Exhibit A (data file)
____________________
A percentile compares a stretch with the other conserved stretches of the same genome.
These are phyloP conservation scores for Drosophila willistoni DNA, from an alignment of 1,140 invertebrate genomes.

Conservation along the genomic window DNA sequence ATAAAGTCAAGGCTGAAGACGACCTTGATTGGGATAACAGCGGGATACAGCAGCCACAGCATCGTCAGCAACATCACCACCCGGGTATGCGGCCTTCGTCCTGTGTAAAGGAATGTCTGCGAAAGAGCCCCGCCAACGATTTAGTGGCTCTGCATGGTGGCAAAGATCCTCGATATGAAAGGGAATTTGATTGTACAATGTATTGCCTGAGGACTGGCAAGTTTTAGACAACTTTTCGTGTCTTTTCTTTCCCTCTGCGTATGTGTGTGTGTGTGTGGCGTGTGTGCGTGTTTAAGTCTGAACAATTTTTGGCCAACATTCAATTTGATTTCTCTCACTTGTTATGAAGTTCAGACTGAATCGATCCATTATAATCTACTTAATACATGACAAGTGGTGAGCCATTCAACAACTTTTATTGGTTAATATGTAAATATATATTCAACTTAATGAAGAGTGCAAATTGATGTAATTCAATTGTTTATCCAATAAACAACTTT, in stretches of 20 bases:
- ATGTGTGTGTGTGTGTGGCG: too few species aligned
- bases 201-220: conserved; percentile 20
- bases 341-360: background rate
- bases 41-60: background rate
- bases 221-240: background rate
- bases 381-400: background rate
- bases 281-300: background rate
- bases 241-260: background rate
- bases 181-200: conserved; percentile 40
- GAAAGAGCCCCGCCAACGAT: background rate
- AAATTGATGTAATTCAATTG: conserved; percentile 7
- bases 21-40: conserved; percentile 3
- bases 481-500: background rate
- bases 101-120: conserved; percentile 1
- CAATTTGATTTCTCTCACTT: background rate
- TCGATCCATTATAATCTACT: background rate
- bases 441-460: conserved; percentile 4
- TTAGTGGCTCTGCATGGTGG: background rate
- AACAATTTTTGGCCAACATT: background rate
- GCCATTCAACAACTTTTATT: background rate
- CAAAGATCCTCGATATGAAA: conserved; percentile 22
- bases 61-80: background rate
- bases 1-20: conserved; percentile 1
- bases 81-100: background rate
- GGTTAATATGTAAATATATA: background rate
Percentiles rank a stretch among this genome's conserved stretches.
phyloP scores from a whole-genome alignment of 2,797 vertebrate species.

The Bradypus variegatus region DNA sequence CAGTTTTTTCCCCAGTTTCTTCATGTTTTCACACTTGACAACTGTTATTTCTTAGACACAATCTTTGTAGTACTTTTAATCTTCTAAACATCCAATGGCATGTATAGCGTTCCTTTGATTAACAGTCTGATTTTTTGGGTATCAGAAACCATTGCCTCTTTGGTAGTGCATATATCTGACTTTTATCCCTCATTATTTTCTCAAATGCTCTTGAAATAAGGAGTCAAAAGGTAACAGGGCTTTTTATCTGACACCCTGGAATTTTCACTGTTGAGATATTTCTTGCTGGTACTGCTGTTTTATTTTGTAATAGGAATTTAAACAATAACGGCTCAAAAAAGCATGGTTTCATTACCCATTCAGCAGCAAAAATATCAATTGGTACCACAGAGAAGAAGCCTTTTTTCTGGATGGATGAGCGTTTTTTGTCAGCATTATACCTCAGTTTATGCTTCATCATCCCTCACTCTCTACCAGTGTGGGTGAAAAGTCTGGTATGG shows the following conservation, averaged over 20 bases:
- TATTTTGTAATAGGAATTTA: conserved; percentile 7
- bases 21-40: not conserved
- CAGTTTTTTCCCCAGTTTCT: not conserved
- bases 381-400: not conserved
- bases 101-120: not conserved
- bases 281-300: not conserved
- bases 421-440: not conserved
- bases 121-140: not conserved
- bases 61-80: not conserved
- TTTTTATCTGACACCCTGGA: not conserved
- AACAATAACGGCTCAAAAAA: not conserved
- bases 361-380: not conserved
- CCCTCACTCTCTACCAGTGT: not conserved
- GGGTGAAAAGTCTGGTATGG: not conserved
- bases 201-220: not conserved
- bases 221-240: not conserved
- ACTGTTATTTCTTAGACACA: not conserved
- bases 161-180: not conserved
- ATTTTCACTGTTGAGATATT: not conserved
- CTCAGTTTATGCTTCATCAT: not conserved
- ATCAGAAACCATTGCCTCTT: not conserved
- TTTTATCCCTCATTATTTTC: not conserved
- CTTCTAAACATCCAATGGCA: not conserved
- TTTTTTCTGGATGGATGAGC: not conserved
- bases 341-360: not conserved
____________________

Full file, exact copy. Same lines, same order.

A percentile compares a stretch with the other conserved stretches of the same genome.
These are phyloP conservation scores for Drosophila willistoni DNA, from an alignment of 1,140 invertebrate genomes.

Conservation along the genomic window DNA sequence ATAAAGTCAAGGCTGAAGACGACCTTGATTGGGATAACAGCGGGATACAGCAGCCACAGCATCGTCAGCAACATCACCACCCGGGTATGCGGCCTTCGTCCTGTGTAAAGGAATGTCTGCGAAAGAGCCCCGCCAACGATTTAGTGGCTCTGCATGGTGGCAAAGATCCTCGATATGAAAGGGAATTTGATTGTACAATGTATTGCCTGAGGACTGGCAAGTTTTAGACAACTTTTCGTGTCTTTTCTTTCCCTCTGCGTATGTGTGTGTGTGTGTGGCGTGTGTGCGTGTTTAAGTCTGAACAATTTTTGGCCAACATTCAATTTGATTTCTCTCACTTGTTATGAAGTTCAGACTGAATCGATCCATTATAATCTACTTAATACATGACAAGTGGTGAGCCATTCAACAACTTTTATTGGTTAATATGTAAATATATATTCAACTTAATGAAGAGTGCAAATTGATGTAATTCAATTGTTTATCCAATAAACAACTTT, in stretches of 20 bases:
- ATGTGTGTGTGTGTGTGGCG: too few species aligned
- bases 201-220: conserved; percentile 20
- bases 341-360: background rate
- bases 41-60: background rate
- bases 221-240: background rate
- bases 381-400: background rate
- bases 281-300: background rate
- bases 241-260: background rate
- bases 181-200: conserved; percentile 40
- GAAAGAGCCCCGCCAACGAT: background rate
- AAATTGATGTAATTCAATTG: conserved; percentile 7
- bases 21-40: conserved; percentile 3
- bases 481-500: background rate
- bases 101-120: conserved; percentile 1
- CAATTTGATTTCTCTCACTT: background rate
- TCGATCCATTATAATCTACT: background rate
- bases 441-460: conserved; percentile 4
- TTAGTGGCTCTGCATGGTGG: background rate
- AACAATTTTTGGCCAACATT: background rate
- GCCATTCAACAACTTTTATT: background rate
- CAAAGATCCTCGATATGAAA: conserved; percentile 22
- bases 61-80: background rate
- bases 1-20: conserved; percentile 1
- bases 81-100: background rate
- GGTTAATATGTAAATATATA: background rate
Percentiles rank a stretch among this genome's conserved stretches.
phyloP scores from a whole-genome alignment of 2,797 vertebrate species.

The Bradypus variegatus region DNA sequence CAGTTTTTTCCCCAGTTTCTTCATGTTTTCACACTTGACAACTGTTATTTCTTAGACACAATCTTTGTAGTACTTTTAATCTTCTAAACATCCAATGGCATGTATAGCGTTCCTTTGATTAACAGTCTGATTTTTTGGGTATCAGAAACCATTGCCTCTTTGGTAGTGCATATATCTGACTTTTATCCCTCATTATTTTCTCAAATGCTCTTGAAATAAGGAGTCAAAAGGTAACAGGGCTTTTTATCTGACACCCTGGAATTTTCACTGTTGAGATATTTCTTGCTGGTACTGCTGTTTTATTTTGTAATAGGAATTTAAACAATAACGGCTCAAAAAAGCATGGTTTCATTACCCATTCAGCAGCAAAAATATCAATTGGTACCACAGAGAAGAAGCCTTTTTTCTGGATGGATGAGCGTTTTTTGTCAGCATTATACCTCAGTTTATGCTTCATCATCCCTCACTCTCTACCAGTGTGGGTGAAAAGTCTGGTATGG shows the following conservation, averaged over 20 bases:
- TATTTTGTAATAGGAATTTA: conserved; percentile 7
- bases 21-40: not conserved
- CAGTTTTTTCCCCAGTTTCT: not conserved
- bases 381-400: not conserved
- bases 101-120: not conserved
- bases 281-300: not conserved
- bases 421-440: not conserved
- bases 121-140: not conserved
- bases 61-80: not conserved
- TTTTTATCTGACACCCTGGA: not conserved
- AACAATAACGGCTCAAAAAA: not conserved
- bases 361-380: not conserved
- CCCTCACTCTCTACCAGTGT: not conserved
- GGGTGAAAAGTCTGGTATGG: not conserved
- bases 201-220: not conserved
- bases 221-240: not conserved
- ACTGTTATTTCTTAGACACA: not conserved
- bases 161-180: not conserved
- ATTTTCACTGTTGAGATATT: not conserved
- CTCAGTTTATGCTTCATCAT: not conserved
- ATCAGAAACCATTGCCTCTT: not conserved
- TTTTATCCCTCATTATTTTC: not conserved
- CTTCTAAACATCCAATGGCA: not conserved
- TTTTTTCTGGATGGATGAGC: not conserved
- bases 341-360: not conserved